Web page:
“For it was fitting that he […] should make the pioneer of their salvation perfect [Gr., teleiosai = to make perfect] through suffering”.—2:10, Revised Standard Version.

It is easy to understand that someone who “becomes better” or “superior” or someone who “becomes perfect” or “complete” cannot by ontologically immutable.

Edgar Foster said...

Your explanation makes sense to me and I would add that Philo of Alexandria makes the same argument concerning doctrines that only philosophers can understand. Reference his discussion of God's name as well. Philo believes that God has a name that he has not revealed to humanity and a "proximate" name by means of which humans can invoke God.

I guess the way that a Trinitarian would try to subvert your argument is by appealing to the Incarnation. But I think that honest Trinitarians just have to invoke mystery.

Kind regards!


Βασίλειος said...

I understand that the traditional Trinitarians try to explain such verses under the prism of the Incarnation, a doctrine according to which Jesus, since his earthly birth, has two natures, and that during his earthly ministry these two natures were actually two lives, one on Heaven and one on Earth.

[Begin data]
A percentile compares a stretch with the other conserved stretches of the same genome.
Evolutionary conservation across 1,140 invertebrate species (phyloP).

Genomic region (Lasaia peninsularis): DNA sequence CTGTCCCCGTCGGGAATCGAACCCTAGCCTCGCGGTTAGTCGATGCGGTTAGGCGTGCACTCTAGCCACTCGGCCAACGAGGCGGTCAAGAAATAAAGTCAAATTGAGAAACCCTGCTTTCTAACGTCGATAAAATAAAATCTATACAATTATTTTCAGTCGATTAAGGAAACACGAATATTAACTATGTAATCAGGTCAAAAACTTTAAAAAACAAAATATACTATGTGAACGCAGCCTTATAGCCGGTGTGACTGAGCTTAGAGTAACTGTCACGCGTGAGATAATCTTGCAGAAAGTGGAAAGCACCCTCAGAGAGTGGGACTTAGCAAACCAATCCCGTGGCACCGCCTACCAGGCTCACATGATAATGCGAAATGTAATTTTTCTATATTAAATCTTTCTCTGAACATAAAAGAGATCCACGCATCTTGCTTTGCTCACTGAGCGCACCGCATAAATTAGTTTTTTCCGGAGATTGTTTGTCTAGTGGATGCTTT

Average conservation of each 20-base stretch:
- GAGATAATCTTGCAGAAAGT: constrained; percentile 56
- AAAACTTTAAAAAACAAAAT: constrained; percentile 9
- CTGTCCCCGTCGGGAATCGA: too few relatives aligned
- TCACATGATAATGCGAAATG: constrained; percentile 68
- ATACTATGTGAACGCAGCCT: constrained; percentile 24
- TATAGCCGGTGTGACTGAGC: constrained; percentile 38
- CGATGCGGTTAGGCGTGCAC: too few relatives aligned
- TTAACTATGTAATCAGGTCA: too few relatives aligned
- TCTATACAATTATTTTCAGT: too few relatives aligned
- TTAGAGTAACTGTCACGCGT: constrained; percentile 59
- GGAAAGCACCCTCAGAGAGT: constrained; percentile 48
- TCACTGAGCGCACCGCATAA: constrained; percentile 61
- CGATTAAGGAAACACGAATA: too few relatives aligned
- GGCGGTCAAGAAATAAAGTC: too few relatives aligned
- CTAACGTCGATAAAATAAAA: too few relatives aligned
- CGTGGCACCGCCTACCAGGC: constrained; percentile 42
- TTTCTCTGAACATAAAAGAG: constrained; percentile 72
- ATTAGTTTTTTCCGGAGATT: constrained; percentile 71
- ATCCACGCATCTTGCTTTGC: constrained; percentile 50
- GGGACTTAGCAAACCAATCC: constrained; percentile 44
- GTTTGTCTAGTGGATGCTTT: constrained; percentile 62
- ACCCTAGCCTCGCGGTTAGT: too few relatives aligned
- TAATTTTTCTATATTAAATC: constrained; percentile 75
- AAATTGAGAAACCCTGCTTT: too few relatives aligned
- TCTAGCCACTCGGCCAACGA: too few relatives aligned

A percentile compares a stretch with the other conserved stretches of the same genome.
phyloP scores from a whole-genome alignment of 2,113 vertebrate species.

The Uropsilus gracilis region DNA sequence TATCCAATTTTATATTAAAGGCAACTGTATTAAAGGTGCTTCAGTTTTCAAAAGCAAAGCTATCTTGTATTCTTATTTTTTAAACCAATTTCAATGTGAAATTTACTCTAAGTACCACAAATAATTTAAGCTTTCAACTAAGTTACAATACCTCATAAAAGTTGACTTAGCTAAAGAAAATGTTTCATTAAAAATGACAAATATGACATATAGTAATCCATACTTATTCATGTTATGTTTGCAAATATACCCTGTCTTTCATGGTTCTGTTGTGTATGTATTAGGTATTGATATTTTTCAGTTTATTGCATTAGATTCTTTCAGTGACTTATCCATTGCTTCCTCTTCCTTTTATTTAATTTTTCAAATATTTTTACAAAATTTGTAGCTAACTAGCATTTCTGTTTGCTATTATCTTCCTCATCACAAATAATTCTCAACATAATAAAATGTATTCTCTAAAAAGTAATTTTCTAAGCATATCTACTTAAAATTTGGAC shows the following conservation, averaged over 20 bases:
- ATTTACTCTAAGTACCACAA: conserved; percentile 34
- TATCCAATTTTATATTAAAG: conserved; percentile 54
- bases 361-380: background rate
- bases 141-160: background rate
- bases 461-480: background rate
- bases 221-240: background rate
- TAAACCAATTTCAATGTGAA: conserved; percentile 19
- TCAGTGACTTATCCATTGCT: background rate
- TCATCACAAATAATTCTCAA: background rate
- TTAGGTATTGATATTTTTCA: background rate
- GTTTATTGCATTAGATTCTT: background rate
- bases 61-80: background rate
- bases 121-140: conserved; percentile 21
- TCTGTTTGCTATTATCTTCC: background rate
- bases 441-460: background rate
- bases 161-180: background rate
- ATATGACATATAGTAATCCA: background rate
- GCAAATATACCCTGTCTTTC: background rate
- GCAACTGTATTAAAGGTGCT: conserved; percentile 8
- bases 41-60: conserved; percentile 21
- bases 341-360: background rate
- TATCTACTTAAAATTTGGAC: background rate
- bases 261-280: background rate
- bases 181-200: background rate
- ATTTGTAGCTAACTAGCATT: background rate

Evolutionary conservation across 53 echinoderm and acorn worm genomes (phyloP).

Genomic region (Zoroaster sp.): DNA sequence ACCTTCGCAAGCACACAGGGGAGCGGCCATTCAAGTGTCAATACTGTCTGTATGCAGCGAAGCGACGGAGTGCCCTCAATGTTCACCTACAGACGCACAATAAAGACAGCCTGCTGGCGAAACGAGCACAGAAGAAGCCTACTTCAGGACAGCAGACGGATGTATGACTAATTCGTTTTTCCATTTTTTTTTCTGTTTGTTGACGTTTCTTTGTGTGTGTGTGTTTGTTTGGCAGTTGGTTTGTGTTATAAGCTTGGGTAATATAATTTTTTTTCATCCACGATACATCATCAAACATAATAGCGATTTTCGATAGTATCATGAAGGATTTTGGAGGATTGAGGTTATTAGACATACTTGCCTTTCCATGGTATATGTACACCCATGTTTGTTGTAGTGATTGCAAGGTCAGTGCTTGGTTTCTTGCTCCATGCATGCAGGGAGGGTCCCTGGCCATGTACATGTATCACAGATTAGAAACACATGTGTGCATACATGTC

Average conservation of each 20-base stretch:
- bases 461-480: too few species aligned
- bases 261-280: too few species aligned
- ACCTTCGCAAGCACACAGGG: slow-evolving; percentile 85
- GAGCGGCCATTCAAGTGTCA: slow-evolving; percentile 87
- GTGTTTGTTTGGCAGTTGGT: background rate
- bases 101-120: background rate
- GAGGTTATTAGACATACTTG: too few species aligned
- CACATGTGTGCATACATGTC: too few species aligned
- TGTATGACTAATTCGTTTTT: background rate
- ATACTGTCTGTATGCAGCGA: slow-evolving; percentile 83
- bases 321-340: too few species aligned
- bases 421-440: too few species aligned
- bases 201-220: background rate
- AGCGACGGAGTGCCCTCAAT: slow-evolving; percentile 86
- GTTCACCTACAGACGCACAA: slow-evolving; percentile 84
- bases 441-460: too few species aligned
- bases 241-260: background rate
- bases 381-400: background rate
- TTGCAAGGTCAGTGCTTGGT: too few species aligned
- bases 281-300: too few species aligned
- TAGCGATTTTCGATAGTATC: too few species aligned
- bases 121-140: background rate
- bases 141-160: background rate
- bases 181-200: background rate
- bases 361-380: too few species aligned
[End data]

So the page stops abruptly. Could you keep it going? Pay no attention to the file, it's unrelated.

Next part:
However, if we want to be honest to ourselves, to the Biblical text and to the history of Dogma, we have to admit that the doctrine of the Incarnation and of the double nature of Jesus was actually a product of the doctrine of the immutability of God’s Son, which was established by Athanasius at the 1st Ecumenical Synod, and not vise-versa. According to the thought of Athanasius, the Incarnation became the means so that uncreated (aktiston) and created (ktiston) be connected. Hence, it is anachronistic, unscholarly and, for those familiar with the facts, dishonest to promote as Biblical thoughts that were unknown to the writers of the Bible, arguments that were conceptualized among the Christians many decades or even centuries later, under the influence of the platonic theism.

On the other hand, the Bible never speaks of a God’s Son that simultaneously was God in Heaven and man on Earth. The Bible speaks holistically, not dualistically, of God’s Son who was (note the past tense in John 1:1) a god, or divine, who was in heaven along with his Father, who came to earth and became a man dwelling among us, and who afterwards returned to his Father in Heaven, and received back the glory he had before becoming a man.—John 1:1-3, 14• 16:5 17:5, 28• Philippians 2:6-11• Hebrews 1:3, 4, 9.

To conclude with the alleged double nature of God’s Son, the clear answer as to whether He retained his human nature after His death is given by Paul: “The first man Adam became a living being"; the last Adam became a life-giving spirit. […] The first man was from the earth, a man of dust; the second man is from heaven. [..] I tell you this, brethren: flesh and blood cannot inherit the kingdom of God, nor does the perishable inherit the imperishable.”—1 Corinthians 15:45-51, RSV.